Tuesday, January 1, 2013
Reflections on New Year's Day
Sitting at the window, I am watching the chickadees dart back and forth like magical winged puffs of the Creators breath. The fly so fast, stop, grab a seed from the feeder and then speed off again. I wonder at their ability to move so quickly without seeming to focus on obstacles in their way.
A wise man once told me to look at Nature for lessons. I have found that when we are quiet and simply observe, Nature has many lessons to teach us. The four-legged, winged and finned inhabitants of this plant have so much to give, if we but stop awhile to ponder. Even the trees, bushes and flowers have lessons to share.
Last week, as I walked through the woods at my daughter's new home, I came across this tranquil spot. The woods were silent, but for the occasional bark of the dogs or the distant swish of cars passing along the nearby road. On this beautiful morning, we walked through the woods, our breath streaming behind us in the cold air. My daughter carried our newest grandson in her arms. Max and Prox, our "grand puppies" bounced and leaped through the newly fallen snow, thrilled to be free from the confines of the little house, happy to be dogs in the woods on a frosty morning.
I had stopped to catch my breath when I focused on the spot pictured above. So beautiful, yet so wild and potentially dangerous. Some of the water from the river that cut through the woods was open, but much of it was ice-covered. Hikers, unaware of their surroundings, could step onto what looked like a snowy spot only to crash through into the freezing cold water. I shivered at the thought, focused my camera and shot the picture.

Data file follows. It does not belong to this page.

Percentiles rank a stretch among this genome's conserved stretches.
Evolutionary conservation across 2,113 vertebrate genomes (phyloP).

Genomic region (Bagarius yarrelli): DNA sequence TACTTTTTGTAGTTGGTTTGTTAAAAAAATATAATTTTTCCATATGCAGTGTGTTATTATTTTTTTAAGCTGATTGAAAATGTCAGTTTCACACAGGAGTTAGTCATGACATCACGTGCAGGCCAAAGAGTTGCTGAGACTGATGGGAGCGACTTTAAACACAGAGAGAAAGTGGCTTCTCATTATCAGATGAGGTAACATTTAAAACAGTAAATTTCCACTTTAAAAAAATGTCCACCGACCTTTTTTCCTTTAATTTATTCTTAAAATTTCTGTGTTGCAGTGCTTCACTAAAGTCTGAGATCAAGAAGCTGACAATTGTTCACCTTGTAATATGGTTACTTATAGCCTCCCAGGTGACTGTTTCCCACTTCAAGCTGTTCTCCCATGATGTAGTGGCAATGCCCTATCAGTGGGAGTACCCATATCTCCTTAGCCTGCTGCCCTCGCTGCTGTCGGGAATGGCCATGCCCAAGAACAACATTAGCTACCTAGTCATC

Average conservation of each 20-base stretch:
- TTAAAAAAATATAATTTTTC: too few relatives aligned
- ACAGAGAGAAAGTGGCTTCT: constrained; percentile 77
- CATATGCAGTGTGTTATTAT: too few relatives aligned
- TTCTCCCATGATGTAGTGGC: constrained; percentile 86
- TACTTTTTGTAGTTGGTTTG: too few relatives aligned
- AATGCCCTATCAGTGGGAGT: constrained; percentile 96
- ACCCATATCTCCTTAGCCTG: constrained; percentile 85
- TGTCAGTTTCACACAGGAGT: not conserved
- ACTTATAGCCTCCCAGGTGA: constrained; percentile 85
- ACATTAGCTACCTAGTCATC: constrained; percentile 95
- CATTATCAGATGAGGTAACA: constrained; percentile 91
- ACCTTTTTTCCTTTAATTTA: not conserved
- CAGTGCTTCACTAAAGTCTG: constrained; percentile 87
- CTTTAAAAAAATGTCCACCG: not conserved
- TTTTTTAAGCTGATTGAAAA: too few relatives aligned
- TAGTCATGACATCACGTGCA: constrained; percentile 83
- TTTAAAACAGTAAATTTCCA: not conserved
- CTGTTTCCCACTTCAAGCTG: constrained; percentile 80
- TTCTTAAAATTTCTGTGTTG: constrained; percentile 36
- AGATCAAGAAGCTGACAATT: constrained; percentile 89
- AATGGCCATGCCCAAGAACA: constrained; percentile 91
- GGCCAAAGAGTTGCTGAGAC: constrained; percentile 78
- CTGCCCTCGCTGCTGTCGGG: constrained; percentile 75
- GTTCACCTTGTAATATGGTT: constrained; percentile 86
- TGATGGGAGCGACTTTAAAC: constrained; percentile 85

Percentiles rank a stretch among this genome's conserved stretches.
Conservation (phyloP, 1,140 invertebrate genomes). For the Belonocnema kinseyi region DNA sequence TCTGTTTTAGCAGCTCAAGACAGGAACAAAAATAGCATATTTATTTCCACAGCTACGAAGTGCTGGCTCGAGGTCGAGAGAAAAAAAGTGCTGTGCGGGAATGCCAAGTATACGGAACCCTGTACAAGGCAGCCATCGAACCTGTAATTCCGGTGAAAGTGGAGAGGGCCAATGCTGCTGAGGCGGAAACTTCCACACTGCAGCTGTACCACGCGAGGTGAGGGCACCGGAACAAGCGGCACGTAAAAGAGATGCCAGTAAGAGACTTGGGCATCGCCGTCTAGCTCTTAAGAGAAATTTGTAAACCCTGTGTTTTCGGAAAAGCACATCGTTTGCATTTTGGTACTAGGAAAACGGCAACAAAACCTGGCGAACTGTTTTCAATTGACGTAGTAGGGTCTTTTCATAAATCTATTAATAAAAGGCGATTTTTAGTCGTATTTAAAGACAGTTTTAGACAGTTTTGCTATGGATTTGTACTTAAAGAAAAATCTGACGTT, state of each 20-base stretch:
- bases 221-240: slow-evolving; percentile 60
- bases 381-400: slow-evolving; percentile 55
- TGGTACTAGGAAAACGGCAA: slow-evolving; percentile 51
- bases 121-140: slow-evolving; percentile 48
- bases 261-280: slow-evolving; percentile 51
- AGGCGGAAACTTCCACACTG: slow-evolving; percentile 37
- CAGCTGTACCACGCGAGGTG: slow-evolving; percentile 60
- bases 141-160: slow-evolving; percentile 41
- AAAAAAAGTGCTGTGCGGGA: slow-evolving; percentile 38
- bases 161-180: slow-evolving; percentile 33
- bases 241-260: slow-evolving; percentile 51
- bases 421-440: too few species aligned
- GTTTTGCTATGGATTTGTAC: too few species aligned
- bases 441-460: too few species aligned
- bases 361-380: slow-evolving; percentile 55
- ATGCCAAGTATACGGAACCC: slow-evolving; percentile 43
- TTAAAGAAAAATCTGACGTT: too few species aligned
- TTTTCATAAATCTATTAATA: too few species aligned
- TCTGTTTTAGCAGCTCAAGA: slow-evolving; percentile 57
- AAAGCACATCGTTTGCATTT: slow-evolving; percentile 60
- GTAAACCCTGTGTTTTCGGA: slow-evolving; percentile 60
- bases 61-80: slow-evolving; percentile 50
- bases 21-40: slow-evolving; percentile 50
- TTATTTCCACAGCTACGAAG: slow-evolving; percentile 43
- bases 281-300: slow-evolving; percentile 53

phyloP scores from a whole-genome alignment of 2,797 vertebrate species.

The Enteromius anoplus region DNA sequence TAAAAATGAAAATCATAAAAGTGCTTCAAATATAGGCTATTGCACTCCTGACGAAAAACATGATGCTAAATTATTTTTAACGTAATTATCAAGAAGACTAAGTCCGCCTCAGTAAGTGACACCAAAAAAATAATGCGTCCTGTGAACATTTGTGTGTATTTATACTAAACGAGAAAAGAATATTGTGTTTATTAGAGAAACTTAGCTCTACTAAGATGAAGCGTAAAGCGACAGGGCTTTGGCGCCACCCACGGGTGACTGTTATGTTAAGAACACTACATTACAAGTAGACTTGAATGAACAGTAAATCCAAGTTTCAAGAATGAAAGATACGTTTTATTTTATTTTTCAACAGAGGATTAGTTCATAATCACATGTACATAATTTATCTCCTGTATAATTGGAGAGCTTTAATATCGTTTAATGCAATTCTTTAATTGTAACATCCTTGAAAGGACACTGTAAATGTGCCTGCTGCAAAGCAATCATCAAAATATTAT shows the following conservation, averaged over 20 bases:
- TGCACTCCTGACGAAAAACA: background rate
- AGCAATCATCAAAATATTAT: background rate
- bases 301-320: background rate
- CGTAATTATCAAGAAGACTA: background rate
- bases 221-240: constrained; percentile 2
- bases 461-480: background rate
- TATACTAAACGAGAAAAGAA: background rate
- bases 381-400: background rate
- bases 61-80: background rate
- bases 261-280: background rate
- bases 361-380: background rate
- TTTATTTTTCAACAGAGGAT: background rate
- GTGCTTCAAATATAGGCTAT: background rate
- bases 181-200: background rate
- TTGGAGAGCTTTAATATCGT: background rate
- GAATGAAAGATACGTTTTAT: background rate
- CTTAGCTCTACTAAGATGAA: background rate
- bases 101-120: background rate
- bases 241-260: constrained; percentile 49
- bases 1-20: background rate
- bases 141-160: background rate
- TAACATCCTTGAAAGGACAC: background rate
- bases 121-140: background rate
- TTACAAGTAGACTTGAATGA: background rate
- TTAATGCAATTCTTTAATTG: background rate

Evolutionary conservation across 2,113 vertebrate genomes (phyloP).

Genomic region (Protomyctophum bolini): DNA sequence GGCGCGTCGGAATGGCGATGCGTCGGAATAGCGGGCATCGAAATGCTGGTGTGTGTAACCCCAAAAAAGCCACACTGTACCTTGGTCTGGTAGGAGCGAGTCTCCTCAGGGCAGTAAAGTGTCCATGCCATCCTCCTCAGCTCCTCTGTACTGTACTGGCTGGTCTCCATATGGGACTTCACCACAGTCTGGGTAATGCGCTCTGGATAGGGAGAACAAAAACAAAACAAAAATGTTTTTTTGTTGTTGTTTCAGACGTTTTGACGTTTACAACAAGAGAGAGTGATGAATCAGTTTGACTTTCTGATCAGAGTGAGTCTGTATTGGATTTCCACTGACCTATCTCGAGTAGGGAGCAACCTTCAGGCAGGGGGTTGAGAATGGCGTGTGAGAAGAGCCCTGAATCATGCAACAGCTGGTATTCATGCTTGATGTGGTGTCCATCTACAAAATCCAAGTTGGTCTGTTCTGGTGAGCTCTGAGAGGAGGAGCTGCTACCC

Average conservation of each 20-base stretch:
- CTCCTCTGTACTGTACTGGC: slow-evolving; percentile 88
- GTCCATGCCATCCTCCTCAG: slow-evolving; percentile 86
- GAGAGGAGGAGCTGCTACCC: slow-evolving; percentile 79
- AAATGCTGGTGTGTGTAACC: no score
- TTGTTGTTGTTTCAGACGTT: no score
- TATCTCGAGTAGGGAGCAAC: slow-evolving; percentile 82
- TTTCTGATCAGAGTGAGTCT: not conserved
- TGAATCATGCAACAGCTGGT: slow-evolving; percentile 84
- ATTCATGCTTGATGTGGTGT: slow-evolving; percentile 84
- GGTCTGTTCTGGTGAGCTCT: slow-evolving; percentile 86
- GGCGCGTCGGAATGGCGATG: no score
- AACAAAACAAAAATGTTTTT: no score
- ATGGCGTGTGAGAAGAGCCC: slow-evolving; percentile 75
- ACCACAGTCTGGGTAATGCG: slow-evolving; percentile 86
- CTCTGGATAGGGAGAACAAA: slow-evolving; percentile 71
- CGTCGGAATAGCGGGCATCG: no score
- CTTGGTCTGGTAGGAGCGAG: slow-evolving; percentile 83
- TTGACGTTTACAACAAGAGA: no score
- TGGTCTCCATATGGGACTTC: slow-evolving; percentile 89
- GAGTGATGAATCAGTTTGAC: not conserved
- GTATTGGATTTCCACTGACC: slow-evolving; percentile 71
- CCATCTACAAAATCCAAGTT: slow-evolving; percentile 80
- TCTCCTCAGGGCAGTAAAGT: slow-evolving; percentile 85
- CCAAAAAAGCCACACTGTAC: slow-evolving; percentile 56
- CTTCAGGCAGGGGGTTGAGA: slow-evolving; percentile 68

The lesson I learned from this was not so obvious. I reflected on the photo for a bit before realizing what I was seeing and learning. We - the world - is precariously balanced between a state of beauty and a state of decay. There are still beautiful spots like this one found in the wilds of Maine, but there are also areas of our world where the beauty has disappeared into the progressive march of progress.
Sitting with my daughter after our walk, I held my grandson, wondering if, when he was old enough to hold a grandson, would there still be spots like this where beauty can still be found in all its wild and potentially dangerous glory? I pray there will be.
On this first day of our New Year, I pray that politicians, religious and civic leaders, teachers, scientists, inventors, explorers and all of humanity will wake up to the urgent need for reversing the march of progress that destroys and seek to find ways to progress into the future by means of nurturing, healing and renewable methods, which will bless us all.